Strikersoft’s Commitment to GDPR
What is GDPR?
The GDPR (General Data Protection Regulation (EU) 2016/679) is an important piece of legislation that is designed to strengthen and unify data protection laws for all individuals within the European Union. The regulation will become effective and enforceable on the 25th May 2018.
Strikersoft is fully committed to achieving compliance with the GDPR.
What is Strikersoft doing regarding GDPR?
We began to dedicate internal resources to the GDPR during the autumn 2017. We did this because we value our customers' and partners' (and their customers' and partners') rights to privacy, and because compliance with and to international law and regulations is very important to us.
Our GDPR Roadmap
Here is a condensed version of our GDPR Roadmap and where we are on our journey:
- Thoroughly research the areas of our product and our business impacted by GDPR - COMPLETE
- Appoint a Data Protection Officer - COMPLETE
- Rewrite our Data Protection Agreements with customers – COMPLETE
- Rewrite our Data Protection Agreements with partners and subcontractors – COMPLETE
- Secure GDPR compliance for Transfer to Third country in line with Recital 101 and 108 – COMPLETE
- Conduct Security Awareness training with GDPR for all Swedish staff – COMPLETE
- Develop a strategy and requirements for how to address the areas of our product impacted by GDPR - COMPLETE
- Perform the necessary changes/improvements to our products and tools based on the requirements:
- SwipeCare - COMPLETE
- SwipeRead - COMPLETE
- SwipeStep/ORDO - COMPLETE
- Automatic include unsubscribe option in each Strikersoft newsletters and marketing email – COMPLETE
- Strikersoft.com website optin - COMPLETE
- Nextcloud - IN PROGRESS
- JIRA – IN PROGRESS
- Implement the required changes to our internal processes, agreements and procedures required to achieve and maintain compliance with GDPR - IN PROGRESS
- Thoroughly test all our changes to verify and validate compliance with GDPR - IN PROGRESS
(being done incrementally as changes are completed)
- Finalize and communicate our full compliance - TO BE ANNOUNCED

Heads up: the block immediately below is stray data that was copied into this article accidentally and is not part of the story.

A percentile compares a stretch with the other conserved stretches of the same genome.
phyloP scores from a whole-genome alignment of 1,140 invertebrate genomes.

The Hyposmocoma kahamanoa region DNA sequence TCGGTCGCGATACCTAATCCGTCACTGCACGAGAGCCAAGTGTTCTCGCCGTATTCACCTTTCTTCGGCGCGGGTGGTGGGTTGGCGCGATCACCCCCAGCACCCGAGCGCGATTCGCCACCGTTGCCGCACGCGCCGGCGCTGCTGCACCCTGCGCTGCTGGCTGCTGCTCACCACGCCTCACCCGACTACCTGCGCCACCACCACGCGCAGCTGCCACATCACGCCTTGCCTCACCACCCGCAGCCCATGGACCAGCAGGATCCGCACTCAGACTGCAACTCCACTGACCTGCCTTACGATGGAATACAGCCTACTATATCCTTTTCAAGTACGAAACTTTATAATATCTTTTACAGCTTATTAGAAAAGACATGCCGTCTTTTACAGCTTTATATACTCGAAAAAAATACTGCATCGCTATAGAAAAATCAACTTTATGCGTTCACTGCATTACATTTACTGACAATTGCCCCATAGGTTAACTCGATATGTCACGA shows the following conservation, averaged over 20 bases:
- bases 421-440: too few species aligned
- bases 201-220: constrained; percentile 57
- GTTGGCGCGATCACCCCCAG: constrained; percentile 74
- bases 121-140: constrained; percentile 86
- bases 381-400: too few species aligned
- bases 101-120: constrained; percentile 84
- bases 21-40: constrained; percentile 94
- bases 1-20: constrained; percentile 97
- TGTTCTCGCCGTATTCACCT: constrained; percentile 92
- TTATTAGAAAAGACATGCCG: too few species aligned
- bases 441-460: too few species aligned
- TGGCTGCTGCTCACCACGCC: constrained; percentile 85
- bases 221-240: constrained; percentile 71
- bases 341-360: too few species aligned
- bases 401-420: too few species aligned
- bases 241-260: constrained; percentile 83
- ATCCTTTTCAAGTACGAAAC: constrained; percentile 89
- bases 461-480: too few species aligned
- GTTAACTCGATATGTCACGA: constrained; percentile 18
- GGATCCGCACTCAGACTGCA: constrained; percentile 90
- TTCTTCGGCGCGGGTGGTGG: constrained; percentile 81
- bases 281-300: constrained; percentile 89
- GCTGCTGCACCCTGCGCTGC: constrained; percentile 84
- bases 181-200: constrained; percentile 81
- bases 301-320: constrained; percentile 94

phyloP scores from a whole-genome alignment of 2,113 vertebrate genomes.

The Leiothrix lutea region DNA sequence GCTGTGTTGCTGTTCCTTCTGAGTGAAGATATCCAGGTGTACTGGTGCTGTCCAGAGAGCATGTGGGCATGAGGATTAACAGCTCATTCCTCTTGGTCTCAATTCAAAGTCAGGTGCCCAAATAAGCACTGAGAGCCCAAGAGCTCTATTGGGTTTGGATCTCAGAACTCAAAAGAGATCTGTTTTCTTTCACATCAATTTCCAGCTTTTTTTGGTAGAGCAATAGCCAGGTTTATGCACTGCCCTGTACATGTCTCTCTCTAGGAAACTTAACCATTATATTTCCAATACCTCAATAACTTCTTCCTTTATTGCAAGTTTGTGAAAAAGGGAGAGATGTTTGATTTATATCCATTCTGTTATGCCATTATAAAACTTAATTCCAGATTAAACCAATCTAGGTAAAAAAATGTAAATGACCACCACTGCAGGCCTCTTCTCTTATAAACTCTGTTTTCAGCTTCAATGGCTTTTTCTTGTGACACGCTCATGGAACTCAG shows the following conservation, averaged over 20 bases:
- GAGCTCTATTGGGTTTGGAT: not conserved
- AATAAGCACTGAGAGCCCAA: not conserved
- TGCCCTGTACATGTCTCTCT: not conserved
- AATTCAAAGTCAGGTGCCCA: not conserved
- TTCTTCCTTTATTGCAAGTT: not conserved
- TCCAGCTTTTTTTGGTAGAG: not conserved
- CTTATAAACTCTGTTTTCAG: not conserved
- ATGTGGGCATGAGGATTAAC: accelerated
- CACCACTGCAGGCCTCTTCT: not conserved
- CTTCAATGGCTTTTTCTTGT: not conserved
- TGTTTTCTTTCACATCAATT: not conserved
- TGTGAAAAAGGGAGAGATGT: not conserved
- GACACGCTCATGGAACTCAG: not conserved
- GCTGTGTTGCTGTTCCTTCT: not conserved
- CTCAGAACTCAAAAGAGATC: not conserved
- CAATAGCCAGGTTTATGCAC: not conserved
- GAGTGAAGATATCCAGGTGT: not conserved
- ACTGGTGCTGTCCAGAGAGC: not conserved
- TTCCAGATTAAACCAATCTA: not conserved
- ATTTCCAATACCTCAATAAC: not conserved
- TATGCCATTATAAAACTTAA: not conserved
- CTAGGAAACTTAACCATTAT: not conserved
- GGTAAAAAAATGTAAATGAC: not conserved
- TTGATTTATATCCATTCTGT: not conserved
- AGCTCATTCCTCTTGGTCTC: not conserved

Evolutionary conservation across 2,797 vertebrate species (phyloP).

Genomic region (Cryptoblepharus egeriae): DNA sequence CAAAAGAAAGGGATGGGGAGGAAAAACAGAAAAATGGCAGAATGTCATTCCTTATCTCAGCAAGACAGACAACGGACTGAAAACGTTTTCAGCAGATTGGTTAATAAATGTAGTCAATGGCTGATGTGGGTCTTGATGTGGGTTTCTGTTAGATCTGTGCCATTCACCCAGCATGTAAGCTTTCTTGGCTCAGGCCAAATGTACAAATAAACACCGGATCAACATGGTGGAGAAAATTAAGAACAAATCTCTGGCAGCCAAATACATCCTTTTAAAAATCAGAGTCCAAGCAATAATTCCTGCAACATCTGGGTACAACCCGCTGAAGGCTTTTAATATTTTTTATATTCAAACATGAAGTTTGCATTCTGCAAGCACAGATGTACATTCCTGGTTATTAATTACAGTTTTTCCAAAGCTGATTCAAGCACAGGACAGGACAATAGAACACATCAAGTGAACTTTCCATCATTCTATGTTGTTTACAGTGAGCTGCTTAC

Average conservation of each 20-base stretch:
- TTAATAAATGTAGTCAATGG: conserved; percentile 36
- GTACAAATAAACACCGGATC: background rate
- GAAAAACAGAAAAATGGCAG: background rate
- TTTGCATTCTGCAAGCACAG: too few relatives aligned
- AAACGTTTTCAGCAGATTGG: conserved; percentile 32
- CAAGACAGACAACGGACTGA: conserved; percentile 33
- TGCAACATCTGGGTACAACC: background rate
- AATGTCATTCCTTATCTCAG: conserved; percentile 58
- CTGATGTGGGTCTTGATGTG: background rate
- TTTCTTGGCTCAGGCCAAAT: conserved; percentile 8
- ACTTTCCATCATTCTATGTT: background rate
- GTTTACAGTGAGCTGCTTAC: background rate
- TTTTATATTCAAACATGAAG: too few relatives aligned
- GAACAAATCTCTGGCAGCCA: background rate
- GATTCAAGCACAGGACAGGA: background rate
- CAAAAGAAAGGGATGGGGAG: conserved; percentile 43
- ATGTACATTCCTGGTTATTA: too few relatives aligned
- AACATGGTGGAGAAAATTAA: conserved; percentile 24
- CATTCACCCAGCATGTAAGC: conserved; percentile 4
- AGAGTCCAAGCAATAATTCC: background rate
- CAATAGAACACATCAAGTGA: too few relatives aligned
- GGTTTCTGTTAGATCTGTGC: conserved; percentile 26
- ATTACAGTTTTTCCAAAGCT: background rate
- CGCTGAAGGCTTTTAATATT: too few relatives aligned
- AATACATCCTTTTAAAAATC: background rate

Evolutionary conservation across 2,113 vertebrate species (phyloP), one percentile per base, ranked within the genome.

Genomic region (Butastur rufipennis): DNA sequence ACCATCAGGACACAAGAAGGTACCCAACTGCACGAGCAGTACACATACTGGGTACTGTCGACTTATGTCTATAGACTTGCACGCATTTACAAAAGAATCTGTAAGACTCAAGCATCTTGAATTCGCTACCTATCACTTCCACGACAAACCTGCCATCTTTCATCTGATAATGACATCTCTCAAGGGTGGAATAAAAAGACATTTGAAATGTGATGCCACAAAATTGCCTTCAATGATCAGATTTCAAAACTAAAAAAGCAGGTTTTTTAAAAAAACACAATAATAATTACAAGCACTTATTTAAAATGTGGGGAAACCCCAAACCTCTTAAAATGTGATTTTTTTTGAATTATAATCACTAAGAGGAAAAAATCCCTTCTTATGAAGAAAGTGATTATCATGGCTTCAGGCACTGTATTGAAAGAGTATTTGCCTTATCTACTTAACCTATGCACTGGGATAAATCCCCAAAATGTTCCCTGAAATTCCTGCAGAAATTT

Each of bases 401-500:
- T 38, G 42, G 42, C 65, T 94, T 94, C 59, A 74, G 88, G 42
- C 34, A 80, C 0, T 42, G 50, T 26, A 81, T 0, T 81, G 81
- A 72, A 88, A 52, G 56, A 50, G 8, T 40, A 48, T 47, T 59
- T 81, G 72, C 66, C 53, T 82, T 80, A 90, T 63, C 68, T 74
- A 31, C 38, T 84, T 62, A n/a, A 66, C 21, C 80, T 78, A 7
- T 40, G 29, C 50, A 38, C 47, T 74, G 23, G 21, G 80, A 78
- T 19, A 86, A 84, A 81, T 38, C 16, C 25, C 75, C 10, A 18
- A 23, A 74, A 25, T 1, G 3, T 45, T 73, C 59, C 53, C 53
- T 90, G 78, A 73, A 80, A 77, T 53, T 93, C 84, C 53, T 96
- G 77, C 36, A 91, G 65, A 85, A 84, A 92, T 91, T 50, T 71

(this will be done on our webpage when all work is completed)
What overall changes are Strikersoft making to be GDPR Compliant?
We are taking many steps across the entire company to ensure we will be ready for the GDPR. We are improving anonymity within our products and delivered services, we stick to data encryption for data in rest, dynamic data encryption for data in motion and data depersonalization for specific categories of data and making changes to allow you to tailor how you give consent.
Based on the research conducted by both our inside and outside counsels we are confident these changes will address the requirements of GDPR.
What do Strikersofts’ Customers need to do?
There are two things that you might need to do depending on your situation and jurisdiction. Below are the only impactful changes that we can foresee that might affect you as a result of using Strikersofts’ services or products:
- If you are in the European Union you’ll likely want to sign a Data Processor Agreement with Strikersoft. We’re happy to do so. Working with outside counsels we’ve updated this document to comply with GDPR, the Swedish Patientdatalagen (Patient data act) and other generally acceptable privacy laws.
- You can review a copy of the Annex Data Processing Agreement here. You can fill in your specifics for review by our account responsible. We will then countersign it and provide you with a downloadable copy via email as soon as possible. If you have any questions about its contents simply email GDPR@strikersoft.com.